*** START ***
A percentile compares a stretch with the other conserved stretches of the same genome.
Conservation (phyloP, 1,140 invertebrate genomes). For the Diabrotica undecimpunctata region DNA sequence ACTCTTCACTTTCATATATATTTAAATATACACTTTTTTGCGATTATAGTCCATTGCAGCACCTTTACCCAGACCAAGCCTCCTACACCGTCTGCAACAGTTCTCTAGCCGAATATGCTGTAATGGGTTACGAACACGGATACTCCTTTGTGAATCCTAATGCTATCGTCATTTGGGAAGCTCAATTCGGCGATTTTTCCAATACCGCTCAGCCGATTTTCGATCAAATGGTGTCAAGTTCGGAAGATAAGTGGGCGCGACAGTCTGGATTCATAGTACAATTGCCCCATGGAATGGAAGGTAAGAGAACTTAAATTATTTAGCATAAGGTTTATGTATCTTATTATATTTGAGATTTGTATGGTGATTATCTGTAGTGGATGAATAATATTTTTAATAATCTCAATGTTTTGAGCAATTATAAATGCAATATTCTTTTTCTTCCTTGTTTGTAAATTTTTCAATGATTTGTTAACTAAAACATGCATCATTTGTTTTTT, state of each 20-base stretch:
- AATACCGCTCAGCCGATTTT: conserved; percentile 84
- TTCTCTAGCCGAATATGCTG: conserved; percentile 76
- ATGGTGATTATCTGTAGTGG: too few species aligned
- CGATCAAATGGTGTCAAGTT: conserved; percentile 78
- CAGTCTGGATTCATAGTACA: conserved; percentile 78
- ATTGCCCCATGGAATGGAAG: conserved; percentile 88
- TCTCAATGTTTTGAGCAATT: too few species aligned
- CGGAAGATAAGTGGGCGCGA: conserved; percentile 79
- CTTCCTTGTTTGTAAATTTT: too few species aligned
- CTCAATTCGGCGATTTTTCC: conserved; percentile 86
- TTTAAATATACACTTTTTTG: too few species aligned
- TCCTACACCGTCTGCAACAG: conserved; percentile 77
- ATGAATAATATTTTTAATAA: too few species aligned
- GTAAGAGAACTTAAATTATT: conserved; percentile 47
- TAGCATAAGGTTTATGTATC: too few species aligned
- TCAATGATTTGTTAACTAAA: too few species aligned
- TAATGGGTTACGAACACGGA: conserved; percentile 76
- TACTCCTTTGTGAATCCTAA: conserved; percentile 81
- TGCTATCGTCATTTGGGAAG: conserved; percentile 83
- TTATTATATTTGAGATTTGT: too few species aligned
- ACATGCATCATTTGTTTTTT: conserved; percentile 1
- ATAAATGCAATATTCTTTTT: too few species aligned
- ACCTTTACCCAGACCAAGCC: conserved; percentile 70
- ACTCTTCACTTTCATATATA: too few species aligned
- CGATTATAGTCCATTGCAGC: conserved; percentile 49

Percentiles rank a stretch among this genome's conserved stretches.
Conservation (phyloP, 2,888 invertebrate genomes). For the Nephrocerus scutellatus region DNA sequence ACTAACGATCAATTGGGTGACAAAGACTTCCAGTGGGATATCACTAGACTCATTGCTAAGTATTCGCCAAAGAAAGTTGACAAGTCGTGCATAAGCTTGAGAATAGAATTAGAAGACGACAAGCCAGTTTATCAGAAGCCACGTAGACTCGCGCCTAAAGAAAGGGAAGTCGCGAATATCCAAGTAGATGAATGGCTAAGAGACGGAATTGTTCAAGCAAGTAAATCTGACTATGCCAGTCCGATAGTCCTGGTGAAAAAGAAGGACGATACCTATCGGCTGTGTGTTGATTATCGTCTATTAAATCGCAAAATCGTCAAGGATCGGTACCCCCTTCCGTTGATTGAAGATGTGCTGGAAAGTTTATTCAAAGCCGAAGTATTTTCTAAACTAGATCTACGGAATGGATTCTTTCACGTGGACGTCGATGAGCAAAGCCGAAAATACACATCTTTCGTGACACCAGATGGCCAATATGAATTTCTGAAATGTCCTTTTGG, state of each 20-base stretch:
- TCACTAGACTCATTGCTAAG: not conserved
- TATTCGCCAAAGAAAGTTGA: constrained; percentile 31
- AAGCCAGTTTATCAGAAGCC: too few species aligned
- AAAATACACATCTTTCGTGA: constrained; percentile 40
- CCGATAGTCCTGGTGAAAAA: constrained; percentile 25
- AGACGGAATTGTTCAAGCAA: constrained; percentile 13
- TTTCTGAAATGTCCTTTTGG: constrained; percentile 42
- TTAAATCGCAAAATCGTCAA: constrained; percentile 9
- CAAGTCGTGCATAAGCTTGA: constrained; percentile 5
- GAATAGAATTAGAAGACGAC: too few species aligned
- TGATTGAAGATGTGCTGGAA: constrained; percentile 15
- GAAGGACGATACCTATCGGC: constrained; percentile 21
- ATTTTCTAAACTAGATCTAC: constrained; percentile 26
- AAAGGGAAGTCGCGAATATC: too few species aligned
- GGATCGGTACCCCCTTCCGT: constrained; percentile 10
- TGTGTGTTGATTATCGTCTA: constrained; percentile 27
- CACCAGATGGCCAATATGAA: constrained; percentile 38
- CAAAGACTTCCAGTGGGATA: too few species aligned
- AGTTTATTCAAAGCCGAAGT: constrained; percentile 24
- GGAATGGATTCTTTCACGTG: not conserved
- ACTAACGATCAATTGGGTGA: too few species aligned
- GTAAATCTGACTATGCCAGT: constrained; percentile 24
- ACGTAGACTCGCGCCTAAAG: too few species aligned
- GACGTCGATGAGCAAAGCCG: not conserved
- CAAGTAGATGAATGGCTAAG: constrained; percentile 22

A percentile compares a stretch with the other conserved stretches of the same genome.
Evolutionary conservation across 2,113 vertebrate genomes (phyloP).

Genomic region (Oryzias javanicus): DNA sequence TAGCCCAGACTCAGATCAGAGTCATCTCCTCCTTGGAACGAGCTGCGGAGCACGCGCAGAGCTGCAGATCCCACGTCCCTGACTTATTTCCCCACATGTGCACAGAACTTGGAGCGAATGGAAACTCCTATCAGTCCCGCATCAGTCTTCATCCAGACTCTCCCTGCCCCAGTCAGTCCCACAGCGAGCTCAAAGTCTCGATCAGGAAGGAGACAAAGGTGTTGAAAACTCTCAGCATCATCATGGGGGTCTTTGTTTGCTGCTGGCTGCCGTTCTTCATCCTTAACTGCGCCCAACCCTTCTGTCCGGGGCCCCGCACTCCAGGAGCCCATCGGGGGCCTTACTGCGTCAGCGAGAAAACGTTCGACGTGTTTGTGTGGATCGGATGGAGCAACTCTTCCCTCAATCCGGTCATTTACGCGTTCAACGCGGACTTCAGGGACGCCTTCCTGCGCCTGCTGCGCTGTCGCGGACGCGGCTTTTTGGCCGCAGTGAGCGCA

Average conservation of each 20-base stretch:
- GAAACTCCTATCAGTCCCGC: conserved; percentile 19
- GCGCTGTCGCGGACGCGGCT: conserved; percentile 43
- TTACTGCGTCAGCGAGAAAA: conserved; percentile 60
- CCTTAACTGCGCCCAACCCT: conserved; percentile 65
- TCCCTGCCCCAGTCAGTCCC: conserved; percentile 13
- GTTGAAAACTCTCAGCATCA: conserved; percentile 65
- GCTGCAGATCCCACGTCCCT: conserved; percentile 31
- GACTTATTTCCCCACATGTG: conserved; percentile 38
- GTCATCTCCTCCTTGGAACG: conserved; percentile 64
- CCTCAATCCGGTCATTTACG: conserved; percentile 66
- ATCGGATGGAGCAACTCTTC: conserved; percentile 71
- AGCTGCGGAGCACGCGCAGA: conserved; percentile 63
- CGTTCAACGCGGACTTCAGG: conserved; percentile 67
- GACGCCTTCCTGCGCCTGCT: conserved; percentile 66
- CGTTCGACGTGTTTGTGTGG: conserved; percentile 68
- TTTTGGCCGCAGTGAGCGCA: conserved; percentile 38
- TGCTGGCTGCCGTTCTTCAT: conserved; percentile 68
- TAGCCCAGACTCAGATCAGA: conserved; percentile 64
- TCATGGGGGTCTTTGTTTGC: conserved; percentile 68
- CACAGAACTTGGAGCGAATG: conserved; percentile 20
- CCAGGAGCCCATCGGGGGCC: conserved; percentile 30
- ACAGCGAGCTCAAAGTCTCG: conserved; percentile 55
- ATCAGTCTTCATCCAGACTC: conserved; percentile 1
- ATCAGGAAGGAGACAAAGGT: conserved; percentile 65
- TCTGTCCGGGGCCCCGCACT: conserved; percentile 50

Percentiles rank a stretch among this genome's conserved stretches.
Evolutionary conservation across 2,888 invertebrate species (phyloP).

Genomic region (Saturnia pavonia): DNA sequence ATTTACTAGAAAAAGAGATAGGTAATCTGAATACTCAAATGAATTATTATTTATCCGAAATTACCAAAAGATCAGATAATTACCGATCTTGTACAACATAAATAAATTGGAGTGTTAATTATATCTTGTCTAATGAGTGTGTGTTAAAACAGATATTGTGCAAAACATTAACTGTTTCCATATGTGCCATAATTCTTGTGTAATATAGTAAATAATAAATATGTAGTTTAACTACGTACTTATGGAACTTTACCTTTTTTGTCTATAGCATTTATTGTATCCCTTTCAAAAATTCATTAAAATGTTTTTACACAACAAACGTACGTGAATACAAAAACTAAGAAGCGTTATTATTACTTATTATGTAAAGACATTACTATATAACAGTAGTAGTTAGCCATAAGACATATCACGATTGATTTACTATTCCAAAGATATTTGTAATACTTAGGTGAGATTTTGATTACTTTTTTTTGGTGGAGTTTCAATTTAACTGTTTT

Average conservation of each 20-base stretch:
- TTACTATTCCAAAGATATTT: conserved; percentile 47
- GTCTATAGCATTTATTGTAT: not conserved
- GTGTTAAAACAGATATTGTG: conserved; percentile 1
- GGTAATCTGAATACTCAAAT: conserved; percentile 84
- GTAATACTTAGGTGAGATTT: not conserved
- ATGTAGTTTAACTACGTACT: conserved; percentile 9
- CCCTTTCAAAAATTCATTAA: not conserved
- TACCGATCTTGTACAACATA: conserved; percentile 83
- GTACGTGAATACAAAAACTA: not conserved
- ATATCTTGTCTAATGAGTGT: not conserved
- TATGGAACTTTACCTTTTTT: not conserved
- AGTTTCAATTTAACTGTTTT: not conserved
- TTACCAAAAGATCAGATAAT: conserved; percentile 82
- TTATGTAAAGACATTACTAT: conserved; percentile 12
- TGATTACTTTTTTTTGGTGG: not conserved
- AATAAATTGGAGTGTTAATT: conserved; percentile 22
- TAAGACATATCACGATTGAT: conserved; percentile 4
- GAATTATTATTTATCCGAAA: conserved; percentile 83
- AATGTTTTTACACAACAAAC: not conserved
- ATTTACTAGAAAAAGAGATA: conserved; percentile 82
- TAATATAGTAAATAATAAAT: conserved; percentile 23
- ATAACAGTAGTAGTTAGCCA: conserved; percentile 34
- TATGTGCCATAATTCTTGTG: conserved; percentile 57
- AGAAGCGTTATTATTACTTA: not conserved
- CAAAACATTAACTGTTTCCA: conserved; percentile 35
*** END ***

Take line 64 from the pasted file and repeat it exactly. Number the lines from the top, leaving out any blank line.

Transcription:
- GTTGAAAACTCTCAGCATCA: conserved; percentile 65